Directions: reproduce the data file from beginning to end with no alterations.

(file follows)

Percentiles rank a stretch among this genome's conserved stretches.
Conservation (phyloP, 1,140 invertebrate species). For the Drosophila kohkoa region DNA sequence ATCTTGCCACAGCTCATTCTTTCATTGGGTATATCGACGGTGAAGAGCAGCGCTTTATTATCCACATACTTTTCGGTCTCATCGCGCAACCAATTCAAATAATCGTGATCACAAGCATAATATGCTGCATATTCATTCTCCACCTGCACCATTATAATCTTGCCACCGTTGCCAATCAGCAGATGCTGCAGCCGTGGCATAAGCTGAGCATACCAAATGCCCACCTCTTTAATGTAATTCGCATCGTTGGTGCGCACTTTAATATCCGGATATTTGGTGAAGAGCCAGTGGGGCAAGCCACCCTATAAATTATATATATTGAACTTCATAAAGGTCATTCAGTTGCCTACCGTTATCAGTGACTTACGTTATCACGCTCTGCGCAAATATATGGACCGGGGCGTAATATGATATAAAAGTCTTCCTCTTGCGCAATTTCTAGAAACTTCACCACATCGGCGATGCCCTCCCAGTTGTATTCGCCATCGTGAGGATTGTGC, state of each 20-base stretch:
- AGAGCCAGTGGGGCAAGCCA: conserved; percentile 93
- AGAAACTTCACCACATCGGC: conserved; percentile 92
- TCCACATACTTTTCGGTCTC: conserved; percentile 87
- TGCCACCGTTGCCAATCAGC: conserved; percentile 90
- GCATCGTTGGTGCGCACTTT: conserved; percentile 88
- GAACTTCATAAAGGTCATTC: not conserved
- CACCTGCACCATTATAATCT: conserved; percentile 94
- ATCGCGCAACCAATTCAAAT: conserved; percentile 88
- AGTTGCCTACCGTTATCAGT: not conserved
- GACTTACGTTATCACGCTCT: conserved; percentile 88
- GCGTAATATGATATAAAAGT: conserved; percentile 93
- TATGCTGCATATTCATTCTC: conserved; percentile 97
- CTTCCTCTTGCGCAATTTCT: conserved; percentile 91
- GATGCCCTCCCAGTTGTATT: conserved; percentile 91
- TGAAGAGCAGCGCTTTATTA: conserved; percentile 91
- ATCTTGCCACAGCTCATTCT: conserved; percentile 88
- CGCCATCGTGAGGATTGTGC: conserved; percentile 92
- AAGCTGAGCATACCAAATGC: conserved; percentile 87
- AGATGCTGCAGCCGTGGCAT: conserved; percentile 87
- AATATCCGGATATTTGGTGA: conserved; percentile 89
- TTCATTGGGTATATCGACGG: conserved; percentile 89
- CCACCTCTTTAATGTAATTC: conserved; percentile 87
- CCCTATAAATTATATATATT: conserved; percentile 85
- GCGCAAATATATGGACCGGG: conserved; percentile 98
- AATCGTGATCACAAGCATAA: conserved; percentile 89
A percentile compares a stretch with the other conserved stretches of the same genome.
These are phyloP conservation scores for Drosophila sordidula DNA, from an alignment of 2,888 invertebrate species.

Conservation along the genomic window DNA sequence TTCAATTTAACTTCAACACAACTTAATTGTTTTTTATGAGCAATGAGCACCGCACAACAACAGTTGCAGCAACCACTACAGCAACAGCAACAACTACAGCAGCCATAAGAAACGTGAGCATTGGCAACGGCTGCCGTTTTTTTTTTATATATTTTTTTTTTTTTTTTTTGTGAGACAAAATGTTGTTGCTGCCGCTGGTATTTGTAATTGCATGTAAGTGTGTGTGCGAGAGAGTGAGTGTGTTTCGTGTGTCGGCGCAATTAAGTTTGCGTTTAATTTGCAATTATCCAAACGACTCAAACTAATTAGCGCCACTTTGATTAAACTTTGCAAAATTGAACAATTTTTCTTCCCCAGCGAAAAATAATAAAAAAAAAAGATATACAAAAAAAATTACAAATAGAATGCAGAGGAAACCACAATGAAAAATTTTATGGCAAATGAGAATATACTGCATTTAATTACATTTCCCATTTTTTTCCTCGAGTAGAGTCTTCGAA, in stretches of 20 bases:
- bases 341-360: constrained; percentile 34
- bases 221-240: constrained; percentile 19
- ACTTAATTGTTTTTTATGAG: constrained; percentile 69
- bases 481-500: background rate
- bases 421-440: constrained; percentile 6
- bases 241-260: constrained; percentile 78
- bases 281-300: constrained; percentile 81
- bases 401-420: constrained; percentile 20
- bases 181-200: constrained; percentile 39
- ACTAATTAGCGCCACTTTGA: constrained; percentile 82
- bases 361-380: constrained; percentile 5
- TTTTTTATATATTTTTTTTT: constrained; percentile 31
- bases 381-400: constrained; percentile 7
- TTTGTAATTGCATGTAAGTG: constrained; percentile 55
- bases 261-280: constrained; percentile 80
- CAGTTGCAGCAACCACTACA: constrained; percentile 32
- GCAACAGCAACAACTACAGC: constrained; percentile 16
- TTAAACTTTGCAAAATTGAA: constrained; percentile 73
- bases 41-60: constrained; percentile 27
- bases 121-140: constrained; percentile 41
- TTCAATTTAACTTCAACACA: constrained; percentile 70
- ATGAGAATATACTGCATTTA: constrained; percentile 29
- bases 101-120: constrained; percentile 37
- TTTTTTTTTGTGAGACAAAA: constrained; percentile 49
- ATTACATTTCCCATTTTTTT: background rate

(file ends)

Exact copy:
Percentiles rank a stretch among this genome's conserved stretches.
Conservation (phyloP, 1,140 invertebrate species). For the Drosophila kohkoa region DNA sequence ATCTTGCCACAGCTCATTCTTTCATTGGGTATATCGACGGTGAAGAGCAGCGCTTTATTATCCACATACTTTTCGGTCTCATCGCGCAACCAATTCAAATAATCGTGATCACAAGCATAATATGCTGCATATTCATTCTCCACCTGCACCATTATAATCTTGCCACCGTTGCCAATCAGCAGATGCTGCAGCCGTGGCATAAGCTGAGCATACCAAATGCCCACCTCTTTAATGTAATTCGCATCGTTGGTGCGCACTTTAATATCCGGATATTTGGTGAAGAGCCAGTGGGGCAAGCCACCCTATAAATTATATATATTGAACTTCATAAAGGTCATTCAGTTGCCTACCGTTATCAGTGACTTACGTTATCACGCTCTGCGCAAATATATGGACCGGGGCGTAATATGATATAAAAGTCTTCCTCTTGCGCAATTTCTAGAAACTTCACCACATCGGCGATGCCCTCCCAGTTGTATTCGCCATCGTGAGGATTGTGC, state of each 20-base stretch:
- AGAGCCAGTGGGGCAAGCCA: conserved; percentile 93
- AGAAACTTCACCACATCGGC: conserved; percentile 92
- TCCACATACTTTTCGGTCTC: conserved; percentile 87
- TGCCACCGTTGCCAATCAGC: conserved; percentile 90
- GCATCGTTGGTGCGCACTTT: conserved; percentile 88
- GAACTTCATAAAGGTCATTC: not conserved
- CACCTGCACCATTATAATCT: conserved; percentile 94
- ATCGCGCAACCAATTCAAAT: conserved; percentile 88
- AGTTGCCTACCGTTATCAGT: not conserved
- GACTTACGTTATCACGCTCT: conserved; percentile 88
- GCGTAATATGATATAAAAGT: conserved; percentile 93
- TATGCTGCATATTCATTCTC: conserved; percentile 97
- CTTCCTCTTGCGCAATTTCT: conserved; percentile 91
- GATGCCCTCCCAGTTGTATT: conserved; percentile 91
- TGAAGAGCAGCGCTTTATTA: conserved; percentile 91
- ATCTTGCCACAGCTCATTCT: conserved; percentile 88
- CGCCATCGTGAGGATTGTGC: conserved; percentile 92
- AAGCTGAGCATACCAAATGC: conserved; percentile 87
- AGATGCTGCAGCCGTGGCAT: conserved; percentile 87
- AATATCCGGATATTTGGTGA: conserved; percentile 89
- TTCATTGGGTATATCGACGG: conserved; percentile 89
- CCACCTCTTTAATGTAATTC: conserved; percentile 87
- CCCTATAAATTATATATATT: conserved; percentile 85
- GCGCAAATATATGGACCGGG: conserved; percentile 98
- AATCGTGATCACAAGCATAA: conserved; percentile 89
A percentile compares a stretch with the other conserved stretches of the same genome.
These are phyloP conservation scores for Drosophila sordidula DNA, from an alignment of 2,888 invertebrate species.

Conservation along the genomic window DNA sequence TTCAATTTAACTTCAACACAACTTAATTGTTTTTTATGAGCAATGAGCACCGCACAACAACAGTTGCAGCAACCACTACAGCAACAGCAACAACTACAGCAGCCATAAGAAACGTGAGCATTGGCAACGGCTGCCGTTTTTTTTTTATATATTTTTTTTTTTTTTTTTTGTGAGACAAAATGTTGTTGCTGCCGCTGGTATTTGTAATTGCATGTAAGTGTGTGTGCGAGAGAGTGAGTGTGTTTCGTGTGTCGGCGCAATTAAGTTTGCGTTTAATTTGCAATTATCCAAACGACTCAAACTAATTAGCGCCACTTTGATTAAACTTTGCAAAATTGAACAATTTTTCTTCCCCAGCGAAAAATAATAAAAAAAAAAGATATACAAAAAAAATTACAAATAGAATGCAGAGGAAACCACAATGAAAAATTTTATGGCAAATGAGAATATACTGCATTTAATTACATTTCCCATTTTTTTCCTCGAGTAGAGTCTTCGAA, in stretches of 20 bases:
- bases 341-360: constrained; percentile 34
- bases 221-240: constrained; percentile 19
- ACTTAATTGTTTTTTATGAG: constrained; percentile 69
- bases 481-500: background rate
- bases 421-440: constrained; percentile 6
- bases 241-260: constrained; percentile 78
- bases 281-300: constrained; percentile 81
- bases 401-420: constrained; percentile 20
- bases 181-200: constrained; percentile 39
- ACTAATTAGCGCCACTTTGA: constrained; percentile 82
- bases 361-380: constrained; percentile 5
- TTTTTTATATATTTTTTTTT: constrained; percentile 31
- bases 381-400: constrained; percentile 7
- TTTGTAATTGCATGTAAGTG: constrained; percentile 55
- bases 261-280: constrained; percentile 80
- CAGTTGCAGCAACCACTACA: constrained; percentile 32
- GCAACAGCAACAACTACAGC: constrained; percentile 16
- TTAAACTTTGCAAAATTGAA: constrained; percentile 73
- bases 41-60: constrained; percentile 27
- bases 121-140: constrained; percentile 41
- TTCAATTTAACTTCAACACA: constrained; percentile 70
- ATGAGAATATACTGCATTTA: constrained; percentile 29
- bases 101-120: constrained; percentile 37
- TTTTTTTTTGTGAGACAAAA: constrained; percentile 49
- ATTACATTTCCCATTTTTTT: background rate